Check out this week’s Forest Digest:
- “Climate Isn’t Changing Forests as Much as We Thought” — Nature World News
Changes in disturbance regimes have had a much bigger impact than climate change in the changing composition of eastern forests, according to research from Penn State’s College of Agricultural Sciences. The study shows that eastern forests are still in a state of disequilibrium resulting from massive clear cutting and burning during the late-1800s and early-1990s, and aggressive forest fire suppression had also had a greater influence on shifts in dominant tree species than minor differences in temperature.
- “If you plant different trees in the forest, is it still the same forest? “ — The Guardian
The Nature Conservancy is working to help Minnesota’s North Woods by using a controversial technique to experiment the effect of climate change on trees. The organization wants to test “assisted migration,” a lightning-rod conservation practice that broadly means moving species from one region to another to either help that species or the target region adapt to changing conditions. It is a nuanced issue: If the trees moved from distant zones prove to adapt well, this kind of assisted migration could be adopted as a way to maintain the health of forests that might otherwise be decimated by climate change; however, critics argue that this type of intervention would change the essential character of the forest.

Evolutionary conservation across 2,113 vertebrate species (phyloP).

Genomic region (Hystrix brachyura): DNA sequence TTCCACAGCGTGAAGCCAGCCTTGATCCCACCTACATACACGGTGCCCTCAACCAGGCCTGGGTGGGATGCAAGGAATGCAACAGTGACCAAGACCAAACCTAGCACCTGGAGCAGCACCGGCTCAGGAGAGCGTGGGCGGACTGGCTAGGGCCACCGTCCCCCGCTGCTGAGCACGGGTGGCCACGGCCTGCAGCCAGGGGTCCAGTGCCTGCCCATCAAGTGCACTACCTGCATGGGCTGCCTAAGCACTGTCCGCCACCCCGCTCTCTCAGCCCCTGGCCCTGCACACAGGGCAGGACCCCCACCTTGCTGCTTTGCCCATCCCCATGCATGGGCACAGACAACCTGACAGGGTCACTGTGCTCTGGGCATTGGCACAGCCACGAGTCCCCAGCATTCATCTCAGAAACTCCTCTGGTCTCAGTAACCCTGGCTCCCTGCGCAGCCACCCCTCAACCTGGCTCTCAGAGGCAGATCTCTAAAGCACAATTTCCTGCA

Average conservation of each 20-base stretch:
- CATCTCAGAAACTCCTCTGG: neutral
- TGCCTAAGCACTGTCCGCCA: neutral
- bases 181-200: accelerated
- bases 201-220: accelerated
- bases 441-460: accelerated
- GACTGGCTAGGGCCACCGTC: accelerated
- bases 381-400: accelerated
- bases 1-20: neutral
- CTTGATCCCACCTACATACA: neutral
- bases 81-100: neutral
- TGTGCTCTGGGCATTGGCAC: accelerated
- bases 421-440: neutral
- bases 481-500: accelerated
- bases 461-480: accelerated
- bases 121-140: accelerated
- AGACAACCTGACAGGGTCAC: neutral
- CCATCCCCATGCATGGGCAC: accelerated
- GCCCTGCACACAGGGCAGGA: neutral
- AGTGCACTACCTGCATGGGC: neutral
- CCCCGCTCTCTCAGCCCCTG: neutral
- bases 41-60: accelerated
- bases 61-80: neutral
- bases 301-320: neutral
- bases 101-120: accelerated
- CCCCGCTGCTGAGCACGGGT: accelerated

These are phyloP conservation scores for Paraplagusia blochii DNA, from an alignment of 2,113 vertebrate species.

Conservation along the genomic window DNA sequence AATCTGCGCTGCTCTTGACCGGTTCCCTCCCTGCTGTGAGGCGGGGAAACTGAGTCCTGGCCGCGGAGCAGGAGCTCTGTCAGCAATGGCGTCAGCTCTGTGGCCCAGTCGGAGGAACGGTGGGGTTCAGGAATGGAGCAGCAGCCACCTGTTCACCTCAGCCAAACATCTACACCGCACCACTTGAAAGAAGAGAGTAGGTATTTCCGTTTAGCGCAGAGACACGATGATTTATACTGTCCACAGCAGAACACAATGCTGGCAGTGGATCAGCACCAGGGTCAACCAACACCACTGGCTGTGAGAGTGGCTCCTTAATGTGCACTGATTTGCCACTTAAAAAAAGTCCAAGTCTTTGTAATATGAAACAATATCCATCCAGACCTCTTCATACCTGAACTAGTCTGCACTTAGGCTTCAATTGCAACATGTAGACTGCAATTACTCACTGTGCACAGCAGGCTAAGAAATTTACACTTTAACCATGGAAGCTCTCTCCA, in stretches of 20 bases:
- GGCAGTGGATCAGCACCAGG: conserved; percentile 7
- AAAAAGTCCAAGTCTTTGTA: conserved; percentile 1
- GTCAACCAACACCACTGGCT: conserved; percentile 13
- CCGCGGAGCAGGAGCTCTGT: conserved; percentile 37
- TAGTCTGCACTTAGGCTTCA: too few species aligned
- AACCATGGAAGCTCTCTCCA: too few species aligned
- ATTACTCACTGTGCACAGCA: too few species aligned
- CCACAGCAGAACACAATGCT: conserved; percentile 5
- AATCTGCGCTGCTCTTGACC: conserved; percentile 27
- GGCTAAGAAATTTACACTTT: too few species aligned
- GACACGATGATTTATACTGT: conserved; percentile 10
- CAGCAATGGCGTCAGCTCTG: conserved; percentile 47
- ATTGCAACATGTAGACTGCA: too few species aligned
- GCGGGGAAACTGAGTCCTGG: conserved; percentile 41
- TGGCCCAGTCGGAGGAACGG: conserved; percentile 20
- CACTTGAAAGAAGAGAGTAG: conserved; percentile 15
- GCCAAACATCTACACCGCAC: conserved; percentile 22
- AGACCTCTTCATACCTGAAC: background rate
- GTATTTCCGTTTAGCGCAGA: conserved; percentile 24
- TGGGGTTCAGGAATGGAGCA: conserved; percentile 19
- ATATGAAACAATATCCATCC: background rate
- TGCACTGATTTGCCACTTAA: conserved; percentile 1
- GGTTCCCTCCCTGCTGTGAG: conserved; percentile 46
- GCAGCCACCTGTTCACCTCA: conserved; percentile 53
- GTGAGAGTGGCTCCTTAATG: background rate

- “Watching 3-D videos of trees helps people recover from stress, researchers say” — University of Illinois
A study led by researchers at the University of Illinois is believed to be the first study to describe dose-response curve derived from exposure to nature. The found that viewing 3-D videos of residential streets with varying amounts of tree canopy significantly improved participants’ physiological and psychological recovery from a stressful experience.
- “Students tag trees for annual appreciation week” — The Montana Kaimin
In honor of National Forest Products Week, students from the University of Montana placed tags displaying the financial and environmental benefits that each tree brings to their campus. The students used a “tree benefit calculator” that uses algorithms based on tree species and climate range to determine values such as carbon storage, air quality, and energy savings. The trees on their campus are collectively worth over $2 million.